# Understanding interrupts and software button debounce

I'm quite new to AVR programming (avr-gcc).

To react on button-press, I am using a PCINT ISR with the internal pull-up resistor enabled like this:

ISR(PCINT0_vect) {
if (bit_is_clear(PINB, PB0)) {
_delay_ms(40);
if (bit_is_clear(PINB, PB0)) {
// do something
}
}
}


It works okay but I guess it is not particularly smart to spend 40 milliseconds in an ISR just to debounce a button.

I have read Ganssle's Debouncing Contacts Part 2 which is a bit too advanced for my current level of experience, and there is one statement that I am not sure about:

The undebounced switch must connect to a programmed I/O pin, never to an interrupt.

So is my approach to connect the button to a PCINT already wrong? I haven't gotten around timers yet, but should I rather use some kind of timed interrupt to evaluate the button state every 1 ms or so instead of the button triggering an interrupt directly?

I can live with my debouncing not being very smart for now, but at least I want to get the basics of reacting on a button-press right.

I suggest you get into the habit of doing this sort of thing with a timer interrupt and polling the switch rather than trying to use interrupts. 1kHz is fast enough.

As others have said the switch will generate multiple edges at unpredictable times which could cause problems or interaction with other routines.

You can write non-blocking routines that debounce the switch.

The cardinal rule is that you don't spend any more time in an ISR than you have to- read the state of the switch, if it's changed, shove a number in a static variable for the number of milliseconds before accepting a state change and decrement the number each time you service the interrupt and the state has not changed from the last read but is different from the last accepted state. When you get a stable state change shove it into a queue for the background routine to deal with (queue could have a depth of 1 in some cases). Update the last accepted state and done.

• I will go for a timer interrupt, it seems to be the common way to do it, and try to implement something like you suggest. – Torsten Römer Apr 16 '15 at 9:57

Torsten, yes, introducing a 40ms delay into the ISR is a wrong idea. Usually, buttons are polled in the main() loop.

Interrupts are good when you have to detect an event with a very small latency, or when an event is very brief. Button presses occur on the scale of hundreds of ms. An operator will hold the button down for 50ms to 100ms. Then if your device reacts within 10ms or within 70ms, the operator will not feel the difference. That's plenty slow, so it doesn't have to be detected via an interrupt.

A button could be connected to the interrupt if you want to wake up the microcontroller from sleep via an interrupt. After waking up you would poll the button.

• If I poll in the main loop, I have to be sure work done there doesn't take longer than, say, 10ms, right? So if I am not sure, I would use a timer interrupt? – Torsten Römer Apr 16 '15 at 10:08

The problem with interrupts and buttons is that button gives a lot of edges, and thus one button press might invoke an interrupt dozens of times. This is usually not what you want. Also, some MCUs do not like very short pulses on interrupt input, but this is not the case for AVRs.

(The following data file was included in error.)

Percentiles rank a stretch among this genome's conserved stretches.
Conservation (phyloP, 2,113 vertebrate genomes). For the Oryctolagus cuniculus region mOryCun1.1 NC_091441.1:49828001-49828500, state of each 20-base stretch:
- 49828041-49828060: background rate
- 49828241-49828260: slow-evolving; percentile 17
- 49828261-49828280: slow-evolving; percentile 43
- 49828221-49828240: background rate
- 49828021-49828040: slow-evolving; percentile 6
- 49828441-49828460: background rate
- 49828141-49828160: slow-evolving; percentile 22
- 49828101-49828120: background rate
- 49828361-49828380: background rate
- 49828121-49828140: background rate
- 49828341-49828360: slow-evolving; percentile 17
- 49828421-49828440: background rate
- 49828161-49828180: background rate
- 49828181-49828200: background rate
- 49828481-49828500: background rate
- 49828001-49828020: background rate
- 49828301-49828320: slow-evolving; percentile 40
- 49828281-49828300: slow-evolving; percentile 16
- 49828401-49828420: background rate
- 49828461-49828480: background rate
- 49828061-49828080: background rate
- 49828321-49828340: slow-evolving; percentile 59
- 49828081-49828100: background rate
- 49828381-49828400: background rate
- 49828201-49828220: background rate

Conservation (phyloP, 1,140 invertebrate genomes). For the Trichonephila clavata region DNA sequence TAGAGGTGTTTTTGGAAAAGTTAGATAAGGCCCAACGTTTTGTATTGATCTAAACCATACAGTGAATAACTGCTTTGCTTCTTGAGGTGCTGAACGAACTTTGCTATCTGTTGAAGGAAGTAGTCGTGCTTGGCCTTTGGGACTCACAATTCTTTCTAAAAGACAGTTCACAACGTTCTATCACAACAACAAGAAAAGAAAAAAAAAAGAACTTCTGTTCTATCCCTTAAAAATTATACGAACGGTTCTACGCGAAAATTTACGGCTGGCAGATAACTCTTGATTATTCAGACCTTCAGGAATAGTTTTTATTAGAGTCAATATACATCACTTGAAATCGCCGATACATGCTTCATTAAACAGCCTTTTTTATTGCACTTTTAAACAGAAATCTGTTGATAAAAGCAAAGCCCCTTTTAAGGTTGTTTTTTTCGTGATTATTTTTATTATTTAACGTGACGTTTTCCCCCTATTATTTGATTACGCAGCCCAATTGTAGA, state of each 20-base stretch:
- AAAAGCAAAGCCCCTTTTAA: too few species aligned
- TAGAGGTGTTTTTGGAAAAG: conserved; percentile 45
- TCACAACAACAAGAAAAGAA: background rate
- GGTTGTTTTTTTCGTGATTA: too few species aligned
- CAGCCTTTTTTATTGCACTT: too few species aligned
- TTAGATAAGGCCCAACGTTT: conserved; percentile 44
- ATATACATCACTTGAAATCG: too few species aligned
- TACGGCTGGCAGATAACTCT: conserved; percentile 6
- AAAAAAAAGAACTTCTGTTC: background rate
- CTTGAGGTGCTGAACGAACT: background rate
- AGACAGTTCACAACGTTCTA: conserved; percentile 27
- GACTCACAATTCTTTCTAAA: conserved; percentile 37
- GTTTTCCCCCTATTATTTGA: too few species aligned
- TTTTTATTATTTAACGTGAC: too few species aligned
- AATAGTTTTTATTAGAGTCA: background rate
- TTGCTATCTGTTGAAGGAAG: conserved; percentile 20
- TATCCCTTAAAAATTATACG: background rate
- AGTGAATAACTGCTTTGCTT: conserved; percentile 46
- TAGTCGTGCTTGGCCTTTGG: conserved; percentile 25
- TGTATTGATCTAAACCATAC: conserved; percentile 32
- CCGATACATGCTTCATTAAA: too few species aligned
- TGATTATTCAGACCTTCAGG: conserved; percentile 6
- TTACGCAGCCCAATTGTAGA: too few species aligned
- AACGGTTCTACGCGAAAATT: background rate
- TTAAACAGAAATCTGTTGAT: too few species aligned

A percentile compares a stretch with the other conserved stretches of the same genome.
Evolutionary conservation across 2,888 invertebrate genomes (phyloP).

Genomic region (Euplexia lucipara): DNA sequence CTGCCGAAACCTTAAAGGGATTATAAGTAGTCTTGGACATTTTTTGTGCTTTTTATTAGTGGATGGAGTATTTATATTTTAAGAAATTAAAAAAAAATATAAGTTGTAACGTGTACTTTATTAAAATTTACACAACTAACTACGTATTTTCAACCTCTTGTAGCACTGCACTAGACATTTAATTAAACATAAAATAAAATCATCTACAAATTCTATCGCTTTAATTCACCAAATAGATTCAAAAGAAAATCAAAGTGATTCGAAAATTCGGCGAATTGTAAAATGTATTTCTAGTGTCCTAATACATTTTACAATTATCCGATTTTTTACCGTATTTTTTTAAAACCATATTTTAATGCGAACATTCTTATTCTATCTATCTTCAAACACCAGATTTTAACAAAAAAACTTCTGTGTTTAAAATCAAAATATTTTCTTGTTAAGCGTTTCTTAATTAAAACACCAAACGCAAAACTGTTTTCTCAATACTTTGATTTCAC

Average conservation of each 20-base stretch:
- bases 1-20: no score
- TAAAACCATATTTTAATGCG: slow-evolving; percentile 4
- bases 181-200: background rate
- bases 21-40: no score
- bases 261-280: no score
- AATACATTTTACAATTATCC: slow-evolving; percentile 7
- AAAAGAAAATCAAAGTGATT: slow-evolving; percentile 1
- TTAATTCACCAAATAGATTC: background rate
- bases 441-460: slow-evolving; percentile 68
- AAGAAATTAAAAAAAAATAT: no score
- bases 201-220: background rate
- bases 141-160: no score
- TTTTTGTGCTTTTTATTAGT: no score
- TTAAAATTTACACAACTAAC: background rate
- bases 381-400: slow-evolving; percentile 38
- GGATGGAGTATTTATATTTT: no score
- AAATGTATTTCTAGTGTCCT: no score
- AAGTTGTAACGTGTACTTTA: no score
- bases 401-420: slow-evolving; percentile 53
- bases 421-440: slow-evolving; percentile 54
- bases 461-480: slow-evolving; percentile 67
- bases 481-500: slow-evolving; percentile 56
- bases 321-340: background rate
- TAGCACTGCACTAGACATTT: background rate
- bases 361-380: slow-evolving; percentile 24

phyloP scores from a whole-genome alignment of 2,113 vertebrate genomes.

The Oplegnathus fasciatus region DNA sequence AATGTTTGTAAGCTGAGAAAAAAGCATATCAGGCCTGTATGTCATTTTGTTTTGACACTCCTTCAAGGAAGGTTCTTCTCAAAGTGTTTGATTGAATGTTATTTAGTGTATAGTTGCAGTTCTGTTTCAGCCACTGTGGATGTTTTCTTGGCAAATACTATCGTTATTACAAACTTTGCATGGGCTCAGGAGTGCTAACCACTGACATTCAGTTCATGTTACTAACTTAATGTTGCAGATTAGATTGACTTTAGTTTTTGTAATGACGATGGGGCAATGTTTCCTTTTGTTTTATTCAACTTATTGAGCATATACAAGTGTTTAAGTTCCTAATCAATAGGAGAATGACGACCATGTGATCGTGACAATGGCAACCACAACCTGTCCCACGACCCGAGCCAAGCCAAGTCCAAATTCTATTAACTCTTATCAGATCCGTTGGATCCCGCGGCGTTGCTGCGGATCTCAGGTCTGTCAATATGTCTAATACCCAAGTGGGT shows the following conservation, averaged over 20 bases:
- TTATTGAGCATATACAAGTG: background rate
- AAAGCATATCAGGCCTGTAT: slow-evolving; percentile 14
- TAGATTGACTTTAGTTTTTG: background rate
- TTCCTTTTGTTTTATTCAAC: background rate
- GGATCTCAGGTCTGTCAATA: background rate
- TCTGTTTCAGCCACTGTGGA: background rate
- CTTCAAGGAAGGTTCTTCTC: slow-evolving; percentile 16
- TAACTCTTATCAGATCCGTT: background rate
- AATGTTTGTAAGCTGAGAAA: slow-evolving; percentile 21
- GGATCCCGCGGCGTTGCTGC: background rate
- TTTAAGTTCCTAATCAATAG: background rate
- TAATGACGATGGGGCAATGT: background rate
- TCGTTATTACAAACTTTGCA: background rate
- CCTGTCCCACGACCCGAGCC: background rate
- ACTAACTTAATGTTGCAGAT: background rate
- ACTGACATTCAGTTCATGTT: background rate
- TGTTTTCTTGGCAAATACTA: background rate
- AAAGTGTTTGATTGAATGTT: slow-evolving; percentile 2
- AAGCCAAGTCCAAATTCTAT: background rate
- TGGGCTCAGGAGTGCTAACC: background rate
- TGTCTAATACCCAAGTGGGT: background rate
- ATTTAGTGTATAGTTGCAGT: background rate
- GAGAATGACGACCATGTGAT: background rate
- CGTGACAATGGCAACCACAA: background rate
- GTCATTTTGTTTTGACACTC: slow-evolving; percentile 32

In your case, if you really want to use PCINT, you can do it if you disable further interrupts in the handler. This way, only the very first press will be detected. Of course, you will want to eventually re-enable PCINT interrupt so you can detect next button press. This normally means you need a timer, and when you have a timer, you might as well keep it free-running and poll buttons in handler -- this will be easier.

However, the 'button to interrupt pin' can be occasionally useful if you wanted to start a timer anyway, for example for a short beep on a keypress. In this case, the scenario goes like this:

• User presses a button, interrupt fires
• Button interrupt handler disables button interrupts, turns on beeper and starts a timer
• When timer expires, timer interrupt turns off beeper and re-enables button interrupts
• The keypress beep is a nice example. If using PCINT is not a good way then I don't want to use it, the next chapter in my book is about timers so I will go that way. – Torsten Römer Apr 16 '15 at 9:53

Trying to follow the answers here and after reading up about timers, I would like to throw my own simple solution in the ring.

With the CPU of the ATmega328P running at 1 MHz, I am setting up the 8-bit timer 0 in normal mode with a clock prescaler /64 so it overflows every 16 ms:

TCCR0B |= (1 << CS00) | (1 << CS01);


and I am enabling the overflow interrupt of timer 0:

TIMSK0 |= (1 << TOIE0);


in the corresponding ISR I am checking the button state:

volatile bool buttonPressed = false;

ISR(TIMER0_OVF_vect) {
if (bit_is_clear(PINB, PB0) && ! buttonPressed) {
buttonPressed = true;
// do something
} else if (bit_is_set(PINB, PB0)) {
buttonPressed = false;
}
}


Still not an elaborate debouncing algorithm, but now there's no time wasted in the ISR, response time is nice and no button bounce issues no matter how hard I try with the different buttons I have here.

UPDATE:

After some really extensive testing, it seems to me that polling every 31 ms debounces perfectly, even better than with 16 ms - maybe because 16 ms is a bit close to the nominal bounce time of 15 ms of the buttons I use.

To achieve the 32 Hz I've changed the timer from overflow mode to clear timer on compare match mode with a prescaler/256 which gives 3.9 kHz @ 1 MHz and set the respective output compare register to 122.